Plumbago plants are known as one of the most beautiful houseplants. They grow well in almost any climate conditions. They require little water and do not need much attention when it comes to light or temperature requirements. However, they do have their own unique characteristics which make them even more attractive to some people than others. One such characteristic is their tendency towards becoming invasive if left unchecked. They can become quite large and spread quickly throughout your home.
Plumbago plants are often grown from seed. These seeds germinate very fast and produce small plants within a few weeks. If you want to start growing your own plumbago plant, here’s what you need to know:
How To Grow Plumbago Plants From Seed?
The first thing you’ll need is a container with drainage holes in it (a glass jar works great). You’ll also need a good soil mix. I like to use potting soil mixed with peat moss because it provides excellent drainage and aeration. Another option would be to use vermiculite, but you might get moldy roots if you don’t give enough time for the root system to develop properly.
You’re going to want to place your seedlings into the container so that they have plenty of room and air circulation around them. Tamp the soil down firmly, but not too firmly (or you’ll squeeze all the air out). The next step is to place the container in a location where it can get plenty of direct sunlight.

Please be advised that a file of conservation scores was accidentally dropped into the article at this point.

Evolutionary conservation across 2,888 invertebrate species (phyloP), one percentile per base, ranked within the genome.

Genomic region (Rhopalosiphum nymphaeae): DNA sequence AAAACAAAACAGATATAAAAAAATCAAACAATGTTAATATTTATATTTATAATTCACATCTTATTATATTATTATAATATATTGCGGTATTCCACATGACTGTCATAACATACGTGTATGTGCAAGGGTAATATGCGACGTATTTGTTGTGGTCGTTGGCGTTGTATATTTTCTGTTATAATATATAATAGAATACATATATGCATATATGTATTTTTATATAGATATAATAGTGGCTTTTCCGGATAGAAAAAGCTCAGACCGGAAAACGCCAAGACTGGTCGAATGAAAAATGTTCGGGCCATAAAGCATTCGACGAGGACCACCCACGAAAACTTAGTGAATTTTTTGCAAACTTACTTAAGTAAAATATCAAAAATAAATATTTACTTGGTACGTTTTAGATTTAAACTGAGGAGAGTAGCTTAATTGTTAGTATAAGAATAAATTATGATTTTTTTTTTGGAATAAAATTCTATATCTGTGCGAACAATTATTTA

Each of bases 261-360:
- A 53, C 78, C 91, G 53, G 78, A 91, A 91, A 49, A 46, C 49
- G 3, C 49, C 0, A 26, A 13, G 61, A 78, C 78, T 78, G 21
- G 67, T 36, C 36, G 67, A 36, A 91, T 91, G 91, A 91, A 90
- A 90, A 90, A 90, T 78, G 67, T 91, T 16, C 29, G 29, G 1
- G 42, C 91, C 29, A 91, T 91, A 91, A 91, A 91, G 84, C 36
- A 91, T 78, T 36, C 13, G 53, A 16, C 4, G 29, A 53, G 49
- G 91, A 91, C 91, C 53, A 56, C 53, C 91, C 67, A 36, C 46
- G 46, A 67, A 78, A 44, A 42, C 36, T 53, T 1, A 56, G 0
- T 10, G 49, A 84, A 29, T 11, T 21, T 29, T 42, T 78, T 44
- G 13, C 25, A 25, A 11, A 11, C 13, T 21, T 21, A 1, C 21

Water your seeds whenever the top inch or so of soil feels dry. Don’t let the soil become waterlogged, though; this will cause root rot and kill your seedling. Keep the soil evenly moist and your seeds should soon start to sprout.
When your seedlings get large enough to be transplanted, you’ll need to choose which ones you want to keep and which ones you want to throw away. Some of the seedlings will be weak and spindly and others will be stocky. You want to keep the stocky ones and throw away the weaklings.
To transplant your seedlings, you’ll need to gently dig down around the seedling until you expose the roots. Gently slide out the seedling and lift it out of the container. Dig a hole in your potting soil and place the seedling into it. Press down lightly on the soil around the seedling.
This will secure it into place.
Sources & references used in this article:
In vitro propagation of the medicinal plant Plumbago zeylanica L. Through nodal explants by V Selvakumar, PR Anbudurai, T Balakumar – … Developmental Biology-Plant, 2001 – Springer
Investigation of the antiobesity and antioxidant properties of wild Plumbago europaea and Plumbago auriculata from North Palestine by NA Jaradat, AN Zaid, F Hussein – Chemical and …, 2016 – chembioagro.springeropen.com
Antimicrobial activity in vitro of plumbagin isolated from Plumbago species by SR Paiva, MR Figueiredo, TV Aragão… – Memorias do Instituto …, 2003 – SciELO Brasil